I often wonder how other new teachers feel. I often wonder what Senior yoga teachers were like. I keep resorting back to what I know and have been through. In college, I had a FIG – Freshmen Interest Group, with Juniors and Seniors showing us the ropes. In my corporate jobs, I’ve had mentors and peer reviews and performance evaluations. Granted, some of my mentors were, quite frankly, not up for the task. I’ve had some atrocious peers, and some performance evaluations were mere bureaucratic exercises.

Still, I wonder if we can borrow the spirit of getting feedback and mentorship and evaluations by someone who knows what they’re doing. I’ve been wondering a lot about how we can all support new yoga teachers.

Peer Teaching & Apprenticeship

In my current 500-hour training, in addition to peer teaching, we also have an Apprenticeship program, and that’s a start. There is a difference, however, between teaching your peers and teaching the general public; because we know that they know certain things, we may project, or modify what we say for their sakes.

The Apprenticeship program is a great way to watch an experienced teacher in action, interacting with real students. If you are not in a Teacher Training that requires it, I think you can sign up for a Teacher Assistaning Program, like Shakti Vinyasa here in Seattle.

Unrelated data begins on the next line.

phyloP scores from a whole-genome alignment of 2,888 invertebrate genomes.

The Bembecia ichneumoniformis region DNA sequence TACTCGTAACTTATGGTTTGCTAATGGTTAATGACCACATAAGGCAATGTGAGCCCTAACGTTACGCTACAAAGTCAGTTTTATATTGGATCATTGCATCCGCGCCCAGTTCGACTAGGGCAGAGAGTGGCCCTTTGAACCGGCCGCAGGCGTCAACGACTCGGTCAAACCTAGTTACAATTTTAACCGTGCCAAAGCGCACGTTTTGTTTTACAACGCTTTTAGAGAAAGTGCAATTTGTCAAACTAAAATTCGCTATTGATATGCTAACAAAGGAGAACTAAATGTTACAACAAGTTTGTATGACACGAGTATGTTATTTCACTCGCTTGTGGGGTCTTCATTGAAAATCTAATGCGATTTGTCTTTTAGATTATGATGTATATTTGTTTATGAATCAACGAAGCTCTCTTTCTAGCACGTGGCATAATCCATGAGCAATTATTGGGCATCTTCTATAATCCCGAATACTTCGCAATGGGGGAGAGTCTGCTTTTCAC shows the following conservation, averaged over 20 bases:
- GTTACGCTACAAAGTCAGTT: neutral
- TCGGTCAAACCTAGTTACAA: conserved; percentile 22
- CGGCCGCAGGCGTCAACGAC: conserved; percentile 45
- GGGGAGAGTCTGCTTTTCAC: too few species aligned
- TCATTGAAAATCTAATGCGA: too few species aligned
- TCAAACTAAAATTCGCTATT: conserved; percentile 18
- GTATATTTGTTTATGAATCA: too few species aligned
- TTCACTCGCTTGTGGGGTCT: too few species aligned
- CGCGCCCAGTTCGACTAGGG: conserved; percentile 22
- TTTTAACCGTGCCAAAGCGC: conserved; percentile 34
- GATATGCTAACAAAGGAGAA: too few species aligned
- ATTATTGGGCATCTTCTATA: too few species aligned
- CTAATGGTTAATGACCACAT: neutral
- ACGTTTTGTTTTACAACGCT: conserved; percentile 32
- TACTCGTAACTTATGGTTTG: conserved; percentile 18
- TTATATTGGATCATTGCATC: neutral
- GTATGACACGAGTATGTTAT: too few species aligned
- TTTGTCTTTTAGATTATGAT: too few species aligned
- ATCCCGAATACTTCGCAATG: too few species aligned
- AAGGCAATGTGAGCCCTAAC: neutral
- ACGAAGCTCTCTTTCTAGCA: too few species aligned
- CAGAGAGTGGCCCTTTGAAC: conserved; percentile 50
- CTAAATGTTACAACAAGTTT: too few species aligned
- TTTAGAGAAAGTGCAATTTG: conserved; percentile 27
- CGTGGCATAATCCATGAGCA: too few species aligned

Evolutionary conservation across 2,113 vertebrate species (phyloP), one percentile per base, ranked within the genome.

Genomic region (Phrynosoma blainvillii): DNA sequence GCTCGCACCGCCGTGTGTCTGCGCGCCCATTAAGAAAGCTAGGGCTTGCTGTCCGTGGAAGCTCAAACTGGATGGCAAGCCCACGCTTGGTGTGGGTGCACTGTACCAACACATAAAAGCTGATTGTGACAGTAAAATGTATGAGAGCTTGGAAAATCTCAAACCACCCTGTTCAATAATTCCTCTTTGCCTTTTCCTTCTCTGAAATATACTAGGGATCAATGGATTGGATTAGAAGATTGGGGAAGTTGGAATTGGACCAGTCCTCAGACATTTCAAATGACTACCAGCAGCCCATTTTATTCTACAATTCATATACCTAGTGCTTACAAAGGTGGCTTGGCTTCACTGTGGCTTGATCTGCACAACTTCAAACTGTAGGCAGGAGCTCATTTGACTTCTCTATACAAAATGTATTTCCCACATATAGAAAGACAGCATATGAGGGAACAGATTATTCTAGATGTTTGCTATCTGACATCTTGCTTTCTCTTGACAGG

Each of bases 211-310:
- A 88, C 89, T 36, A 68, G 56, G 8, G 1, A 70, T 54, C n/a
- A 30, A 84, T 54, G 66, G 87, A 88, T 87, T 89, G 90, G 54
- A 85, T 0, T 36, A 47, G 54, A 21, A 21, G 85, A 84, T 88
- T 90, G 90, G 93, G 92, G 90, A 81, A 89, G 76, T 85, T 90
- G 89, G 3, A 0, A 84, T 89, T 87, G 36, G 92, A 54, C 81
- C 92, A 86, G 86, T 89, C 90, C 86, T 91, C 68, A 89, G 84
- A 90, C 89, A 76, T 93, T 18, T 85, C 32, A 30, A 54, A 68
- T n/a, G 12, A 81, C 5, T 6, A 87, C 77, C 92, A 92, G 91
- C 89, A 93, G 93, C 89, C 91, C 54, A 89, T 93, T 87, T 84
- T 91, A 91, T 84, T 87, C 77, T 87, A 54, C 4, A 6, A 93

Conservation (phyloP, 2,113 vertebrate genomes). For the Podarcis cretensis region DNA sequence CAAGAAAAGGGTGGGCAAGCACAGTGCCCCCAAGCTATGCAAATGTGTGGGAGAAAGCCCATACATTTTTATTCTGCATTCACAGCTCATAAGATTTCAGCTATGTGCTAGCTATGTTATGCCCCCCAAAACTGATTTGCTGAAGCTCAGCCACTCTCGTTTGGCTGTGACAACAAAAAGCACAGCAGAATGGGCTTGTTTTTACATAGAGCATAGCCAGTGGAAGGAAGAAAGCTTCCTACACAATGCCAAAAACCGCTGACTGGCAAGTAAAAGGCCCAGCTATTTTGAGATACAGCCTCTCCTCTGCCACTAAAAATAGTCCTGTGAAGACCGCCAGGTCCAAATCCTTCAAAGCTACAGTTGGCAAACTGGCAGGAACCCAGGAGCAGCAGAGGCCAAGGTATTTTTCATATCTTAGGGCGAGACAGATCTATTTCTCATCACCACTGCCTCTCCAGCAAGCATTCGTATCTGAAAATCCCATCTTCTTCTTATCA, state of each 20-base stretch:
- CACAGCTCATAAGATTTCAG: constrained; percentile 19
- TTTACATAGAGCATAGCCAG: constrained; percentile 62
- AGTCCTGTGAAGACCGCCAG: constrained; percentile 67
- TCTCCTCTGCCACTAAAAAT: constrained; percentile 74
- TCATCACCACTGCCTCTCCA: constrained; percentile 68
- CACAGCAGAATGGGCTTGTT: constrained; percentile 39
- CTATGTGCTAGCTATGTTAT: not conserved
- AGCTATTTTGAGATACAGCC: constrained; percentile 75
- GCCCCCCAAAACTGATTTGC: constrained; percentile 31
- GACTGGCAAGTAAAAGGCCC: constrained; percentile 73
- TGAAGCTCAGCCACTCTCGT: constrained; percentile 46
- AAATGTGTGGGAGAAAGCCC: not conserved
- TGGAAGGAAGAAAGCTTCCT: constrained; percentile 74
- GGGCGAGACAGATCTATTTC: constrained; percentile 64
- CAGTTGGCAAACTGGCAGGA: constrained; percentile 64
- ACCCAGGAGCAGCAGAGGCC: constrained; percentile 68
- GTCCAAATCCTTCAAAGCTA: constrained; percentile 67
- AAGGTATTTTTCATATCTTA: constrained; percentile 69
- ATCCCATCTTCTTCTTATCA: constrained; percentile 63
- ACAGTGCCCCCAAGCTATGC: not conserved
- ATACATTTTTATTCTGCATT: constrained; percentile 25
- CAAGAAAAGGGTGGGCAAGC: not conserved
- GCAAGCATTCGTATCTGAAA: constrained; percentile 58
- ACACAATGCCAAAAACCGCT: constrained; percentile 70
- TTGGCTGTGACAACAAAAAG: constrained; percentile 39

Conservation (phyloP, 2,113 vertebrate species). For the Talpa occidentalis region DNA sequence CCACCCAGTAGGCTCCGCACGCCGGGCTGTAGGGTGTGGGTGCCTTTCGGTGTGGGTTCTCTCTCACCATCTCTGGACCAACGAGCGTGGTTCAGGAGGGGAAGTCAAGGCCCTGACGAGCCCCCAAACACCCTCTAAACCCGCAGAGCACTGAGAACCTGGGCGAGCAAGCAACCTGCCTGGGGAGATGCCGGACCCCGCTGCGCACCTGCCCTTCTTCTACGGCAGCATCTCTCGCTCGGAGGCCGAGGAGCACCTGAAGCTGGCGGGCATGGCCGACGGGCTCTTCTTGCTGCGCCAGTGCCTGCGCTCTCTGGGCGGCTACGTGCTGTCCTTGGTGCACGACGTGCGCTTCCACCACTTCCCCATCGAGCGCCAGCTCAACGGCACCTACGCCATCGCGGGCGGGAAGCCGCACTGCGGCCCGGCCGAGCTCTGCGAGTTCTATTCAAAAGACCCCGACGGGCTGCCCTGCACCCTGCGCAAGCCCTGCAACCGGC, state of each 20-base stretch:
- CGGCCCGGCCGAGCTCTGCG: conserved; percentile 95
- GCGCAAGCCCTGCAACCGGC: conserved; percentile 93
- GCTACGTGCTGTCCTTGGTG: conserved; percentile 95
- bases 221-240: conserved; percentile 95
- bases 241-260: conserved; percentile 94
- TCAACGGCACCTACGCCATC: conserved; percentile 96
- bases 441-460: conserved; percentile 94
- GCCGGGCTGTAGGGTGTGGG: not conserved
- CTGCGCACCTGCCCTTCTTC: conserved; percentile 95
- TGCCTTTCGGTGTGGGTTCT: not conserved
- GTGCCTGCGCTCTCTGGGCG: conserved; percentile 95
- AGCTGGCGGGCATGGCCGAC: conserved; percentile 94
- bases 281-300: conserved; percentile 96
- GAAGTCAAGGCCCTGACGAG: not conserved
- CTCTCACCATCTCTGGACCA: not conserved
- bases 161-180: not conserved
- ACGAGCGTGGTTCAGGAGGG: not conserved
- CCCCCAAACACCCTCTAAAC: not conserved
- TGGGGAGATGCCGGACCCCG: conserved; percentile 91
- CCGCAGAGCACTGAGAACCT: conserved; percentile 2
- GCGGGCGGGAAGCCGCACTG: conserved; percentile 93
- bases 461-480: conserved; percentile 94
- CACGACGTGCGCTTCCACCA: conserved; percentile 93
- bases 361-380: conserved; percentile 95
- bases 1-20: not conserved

However, my understanding is that apprenticing is a long term project. I think back in the day, Japanese sushi chefs started their apprenticeship by just washing and cooking rice for a couple years. When explaining the 20-hour requirement to us, my teacher Kathryn Payne said that this is a Yoga Alliance standard, and it’s a good start, but it’s not the end.

Getting a Mentor

Of all the studios that I spammed, ahem, emailed with a sincere request :), I’ve gotten a lucky break. I met Jean Massimo, an experienced Anusara-inspired teacher and owner of Village Green Yoga. Jean has welcomed me in and coached me by coming to my class and giving feedback and advice afterwards. I have learned a ton, as they say, from the trenches, from the deep end of the swimming pool, and the feedback has continued to help me grow as a person.

I could not recommend this to new teachers enough, to have an experienced teacher come to your class and observe. Yes, it will alter the class vibe a bit. Yes, you will get super nervous. But you will get over it, and the feedback is invaluable. If you are in a Teacher Training, offer to buy your fellow trainee coffee or lunch (or both), and get them to come to your class.

Since I started teaching, a book that has been a great resource for me is Donna Farhi’s Teaching Yoga, Exploring The Teacher-Student Relationship. I recommend this to anybody teaching out there.

Besides these personal experiences that have worked for me, what else can be done? What else can we as a Yoga Teachers Collective do to support new teachers, and ensure that we keep helping each other become really high quality teachers? And the whole point, really, is to offer a safe and sacred place for students, to provide anyone who comes to Yoga with as high a quality of teaching as possible.

You have to really want it, you have to want it more than anything else. – What I was once told when I first started my Teacher Training.